I used to read these verses and focus on the comfort. I read them to be warm and fuzzy, encouragement just when I need it most. “God is the source of our comfort…He comforts us in all our troubles…share in the comfort God gives us.”


To be blunt, that’s definitely the mindset of a young, unseasoned, immature Christian. “Let me pick the parts of Scripture that make me feel better.” I truly saw my Father God as a teddy bear. I could run into His arms when I hurt and receive that warm glow of peace in my heart.


Please, don’t misunderstand…God IS my comfort and will always be. I do rest in my Daddy’s arms and meditate on His goodness. I do sense His very real comfort and peace often.


But His comfort has a partner; it is rooted in suffering. SUFFERING.


I missed this truth for so long. God comforts us in our troubles. He doesn’t keep troubles away from us. We live in a fallen, broken, ugly world and will until we get to heaven. But that’s when and where we will truly experience God’s comfort…as we fight through the pain and experience the sorrow.


Dad called out the suffering part. He actually challenged me to pray to experience Christ’s sufferings, so I would grow to be more like Jesus…He said it was the prayer of a spiritual young man or woman who wants to become a spiritual mother or father.


Talk about a terrifying prayer. “Lord, let me share in Your sufferings.”


It’s hard for me to list all of the suffering He’s allowed in my life and the life of my family. I was shot in a drive-by at school when I was 13. I’ve had cancer three times. I struggle with a serious, lifelong immune deficiency…and if I don’t spend ten hours a week getting gamma globulin through a port I simply will not survive. Migraines, nausea and excruciating pain follow my treatments.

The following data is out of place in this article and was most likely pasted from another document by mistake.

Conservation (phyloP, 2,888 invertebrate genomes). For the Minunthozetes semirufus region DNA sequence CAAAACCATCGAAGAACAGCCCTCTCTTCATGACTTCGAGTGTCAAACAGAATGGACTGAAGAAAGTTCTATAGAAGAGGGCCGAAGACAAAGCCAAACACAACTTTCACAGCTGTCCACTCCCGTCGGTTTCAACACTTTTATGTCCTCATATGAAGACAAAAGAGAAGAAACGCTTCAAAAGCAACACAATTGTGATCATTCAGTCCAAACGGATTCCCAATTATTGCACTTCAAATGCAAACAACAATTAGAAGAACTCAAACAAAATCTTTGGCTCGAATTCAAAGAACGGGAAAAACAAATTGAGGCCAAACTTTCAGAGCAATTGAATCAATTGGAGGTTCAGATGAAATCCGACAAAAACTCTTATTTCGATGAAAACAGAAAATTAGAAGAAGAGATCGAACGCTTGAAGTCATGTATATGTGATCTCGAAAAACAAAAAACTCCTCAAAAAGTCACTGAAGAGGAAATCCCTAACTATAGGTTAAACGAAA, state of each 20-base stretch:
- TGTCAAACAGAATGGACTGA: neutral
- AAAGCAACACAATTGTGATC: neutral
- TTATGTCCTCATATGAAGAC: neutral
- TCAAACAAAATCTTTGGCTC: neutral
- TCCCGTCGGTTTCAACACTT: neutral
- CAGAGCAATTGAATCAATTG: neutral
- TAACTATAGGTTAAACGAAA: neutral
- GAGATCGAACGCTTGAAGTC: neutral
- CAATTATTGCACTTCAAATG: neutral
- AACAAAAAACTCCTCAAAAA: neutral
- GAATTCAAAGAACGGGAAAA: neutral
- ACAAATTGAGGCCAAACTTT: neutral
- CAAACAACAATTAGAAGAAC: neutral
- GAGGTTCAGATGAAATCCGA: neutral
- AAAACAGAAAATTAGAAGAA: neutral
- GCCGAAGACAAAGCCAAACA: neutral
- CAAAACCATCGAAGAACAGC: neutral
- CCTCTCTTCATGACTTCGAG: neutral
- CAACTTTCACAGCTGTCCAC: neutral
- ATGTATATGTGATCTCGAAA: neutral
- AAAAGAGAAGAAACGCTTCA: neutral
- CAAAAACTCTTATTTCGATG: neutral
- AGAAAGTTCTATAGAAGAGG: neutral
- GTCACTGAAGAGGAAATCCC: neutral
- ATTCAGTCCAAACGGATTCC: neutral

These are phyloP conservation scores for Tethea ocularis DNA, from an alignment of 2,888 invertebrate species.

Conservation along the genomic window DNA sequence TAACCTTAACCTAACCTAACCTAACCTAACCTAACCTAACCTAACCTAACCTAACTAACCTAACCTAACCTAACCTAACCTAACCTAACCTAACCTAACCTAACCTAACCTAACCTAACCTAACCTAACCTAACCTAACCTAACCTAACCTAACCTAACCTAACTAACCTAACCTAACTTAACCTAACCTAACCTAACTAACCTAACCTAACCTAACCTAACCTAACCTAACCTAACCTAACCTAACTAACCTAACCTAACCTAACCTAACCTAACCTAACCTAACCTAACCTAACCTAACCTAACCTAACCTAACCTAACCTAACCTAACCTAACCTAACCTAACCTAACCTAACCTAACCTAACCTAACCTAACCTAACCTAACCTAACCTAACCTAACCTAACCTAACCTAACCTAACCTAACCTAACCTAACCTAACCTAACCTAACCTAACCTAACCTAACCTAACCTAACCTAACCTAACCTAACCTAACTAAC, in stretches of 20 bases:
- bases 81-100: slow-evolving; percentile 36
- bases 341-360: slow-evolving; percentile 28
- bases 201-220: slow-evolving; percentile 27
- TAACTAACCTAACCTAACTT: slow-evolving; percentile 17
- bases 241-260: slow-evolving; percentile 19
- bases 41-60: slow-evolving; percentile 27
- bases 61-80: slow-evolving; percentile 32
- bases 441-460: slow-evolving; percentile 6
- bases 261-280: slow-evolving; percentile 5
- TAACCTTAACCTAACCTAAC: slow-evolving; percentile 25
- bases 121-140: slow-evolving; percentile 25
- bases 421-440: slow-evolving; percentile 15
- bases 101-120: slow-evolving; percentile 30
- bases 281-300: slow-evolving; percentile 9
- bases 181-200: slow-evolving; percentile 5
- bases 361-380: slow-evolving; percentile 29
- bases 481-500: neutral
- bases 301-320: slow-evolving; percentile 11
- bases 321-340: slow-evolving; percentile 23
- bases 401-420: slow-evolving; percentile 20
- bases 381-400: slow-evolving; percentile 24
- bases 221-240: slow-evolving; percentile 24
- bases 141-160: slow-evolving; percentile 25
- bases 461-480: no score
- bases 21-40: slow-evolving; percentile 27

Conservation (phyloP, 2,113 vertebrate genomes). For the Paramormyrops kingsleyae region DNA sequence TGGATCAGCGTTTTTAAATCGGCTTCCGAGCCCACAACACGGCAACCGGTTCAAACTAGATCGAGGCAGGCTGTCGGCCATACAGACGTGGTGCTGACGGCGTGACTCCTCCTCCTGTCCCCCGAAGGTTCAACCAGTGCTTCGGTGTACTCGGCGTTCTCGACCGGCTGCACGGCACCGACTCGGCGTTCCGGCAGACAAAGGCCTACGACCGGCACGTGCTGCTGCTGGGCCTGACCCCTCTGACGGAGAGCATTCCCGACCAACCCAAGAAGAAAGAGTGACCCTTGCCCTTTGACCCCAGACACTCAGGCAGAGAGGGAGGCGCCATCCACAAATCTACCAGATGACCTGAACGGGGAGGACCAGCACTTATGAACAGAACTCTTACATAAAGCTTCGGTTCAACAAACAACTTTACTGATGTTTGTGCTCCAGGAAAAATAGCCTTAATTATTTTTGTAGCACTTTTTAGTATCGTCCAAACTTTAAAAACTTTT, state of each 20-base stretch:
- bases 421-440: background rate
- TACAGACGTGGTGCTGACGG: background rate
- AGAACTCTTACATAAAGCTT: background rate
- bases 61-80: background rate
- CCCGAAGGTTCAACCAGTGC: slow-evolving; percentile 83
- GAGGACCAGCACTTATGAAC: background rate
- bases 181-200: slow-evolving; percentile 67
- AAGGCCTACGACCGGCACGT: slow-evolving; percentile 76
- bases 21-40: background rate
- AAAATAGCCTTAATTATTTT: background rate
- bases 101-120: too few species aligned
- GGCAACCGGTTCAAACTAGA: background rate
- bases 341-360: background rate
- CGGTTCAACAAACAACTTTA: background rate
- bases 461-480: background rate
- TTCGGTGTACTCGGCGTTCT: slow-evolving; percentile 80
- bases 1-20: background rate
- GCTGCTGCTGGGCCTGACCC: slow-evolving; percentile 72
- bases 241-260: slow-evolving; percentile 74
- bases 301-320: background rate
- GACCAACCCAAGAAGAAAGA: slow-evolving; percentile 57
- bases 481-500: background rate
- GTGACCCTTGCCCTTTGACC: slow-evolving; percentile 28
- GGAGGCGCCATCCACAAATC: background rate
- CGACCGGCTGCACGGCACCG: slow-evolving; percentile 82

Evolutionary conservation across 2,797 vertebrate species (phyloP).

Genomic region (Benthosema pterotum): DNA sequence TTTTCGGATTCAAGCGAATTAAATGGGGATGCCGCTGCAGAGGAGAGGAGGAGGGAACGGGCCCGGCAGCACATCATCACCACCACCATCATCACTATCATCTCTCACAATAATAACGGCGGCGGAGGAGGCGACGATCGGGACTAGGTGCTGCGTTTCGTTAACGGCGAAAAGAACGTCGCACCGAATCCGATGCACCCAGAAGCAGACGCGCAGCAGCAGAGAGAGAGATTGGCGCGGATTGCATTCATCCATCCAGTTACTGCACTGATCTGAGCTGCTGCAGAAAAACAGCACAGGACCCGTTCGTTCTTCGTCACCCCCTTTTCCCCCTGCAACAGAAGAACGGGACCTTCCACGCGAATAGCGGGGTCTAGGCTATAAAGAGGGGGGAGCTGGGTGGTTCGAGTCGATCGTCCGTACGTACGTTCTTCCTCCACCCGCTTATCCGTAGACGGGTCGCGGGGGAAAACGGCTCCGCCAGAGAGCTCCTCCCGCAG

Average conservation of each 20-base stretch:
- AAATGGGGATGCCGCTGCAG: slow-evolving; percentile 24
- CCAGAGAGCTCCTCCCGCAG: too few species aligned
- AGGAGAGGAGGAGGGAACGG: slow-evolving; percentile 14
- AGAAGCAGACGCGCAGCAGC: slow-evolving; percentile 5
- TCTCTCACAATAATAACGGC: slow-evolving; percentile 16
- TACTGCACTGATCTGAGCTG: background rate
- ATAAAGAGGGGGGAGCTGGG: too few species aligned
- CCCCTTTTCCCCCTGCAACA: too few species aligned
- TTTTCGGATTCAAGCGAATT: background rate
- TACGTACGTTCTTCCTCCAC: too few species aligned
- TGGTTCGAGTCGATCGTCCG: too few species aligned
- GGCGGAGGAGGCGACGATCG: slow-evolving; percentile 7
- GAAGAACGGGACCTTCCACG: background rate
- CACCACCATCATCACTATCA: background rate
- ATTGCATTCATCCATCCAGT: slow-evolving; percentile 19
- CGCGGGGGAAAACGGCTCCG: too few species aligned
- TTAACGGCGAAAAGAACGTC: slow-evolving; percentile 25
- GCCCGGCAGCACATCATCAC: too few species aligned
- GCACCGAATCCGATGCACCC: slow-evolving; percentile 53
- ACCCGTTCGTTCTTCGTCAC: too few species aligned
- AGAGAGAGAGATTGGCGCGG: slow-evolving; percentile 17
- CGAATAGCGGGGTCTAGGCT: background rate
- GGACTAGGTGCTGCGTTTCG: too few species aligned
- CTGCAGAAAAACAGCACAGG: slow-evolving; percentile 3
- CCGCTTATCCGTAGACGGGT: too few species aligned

My dad had open-heart surgery when he was 13 and has had life-threatening heart problems ever since. I remember when he wore a bulletproof vest to preach every Sunday and a police car sat outside of our house because of threats to our lives. Now he struggles with more challenging illnesses every day.


So when I close my eyes, I can imagine the “sacred sorrow” Jesus felt in the Garden of Gethsemane when He knew He was going to die…and especially when He discovered that His closest friends were sleeping. He was alone.


I can picture the drops of blood on His forehead and the agony in His hands and feet as His mouth opened in the “silent scream” of wordless pain. I can feel at least a little of the pain He felt when His insides squeezed so tightly with fear, anger, and sadness that He couldn’t pray a word.


God has allowed me to go there just a little bit…and each time, I come back stronger.


So when I’m angry with God, I tell Him. When I’m in pain, I scream out for Him to make it stop. When I’m afraid, I cry with the soundless scream that wracks my whole body.


And then I remember that I asked Him for this…because I desperately want to be like Jesus. Because of Christ’s sufferings, I no longer fear death. And in His sufferings, I find hope.


One final thought. It’s not all about me. “He comforts us in all our troubles so that we can comfort others. When they are troubled, we will be able to give them the same comfort God has given us.”


I think that’s what real spiritual maturity is, and that’s what I’m beginning to be able to focus on. The sufferings I experience…the sacred sorrow…allows me to give comfort to others. I truly “get it.” I feel their pain, and I can take my eyes off of my own long enough to love them through it. When they have no words, I can pray in their stead. I can enter into their sufferings…we will shoulder the burden and hurt together.


That’s my prayer for you, more than anything. How much do you want to be like Jesus? Enough to ask to share in His sufferings…and then actually endure it? Are you ready to become like Him at any cost?


Some days I’m brave and say yes with confidence! Other days, I can’t believe I signed up for this. But I promise. It’s worth it.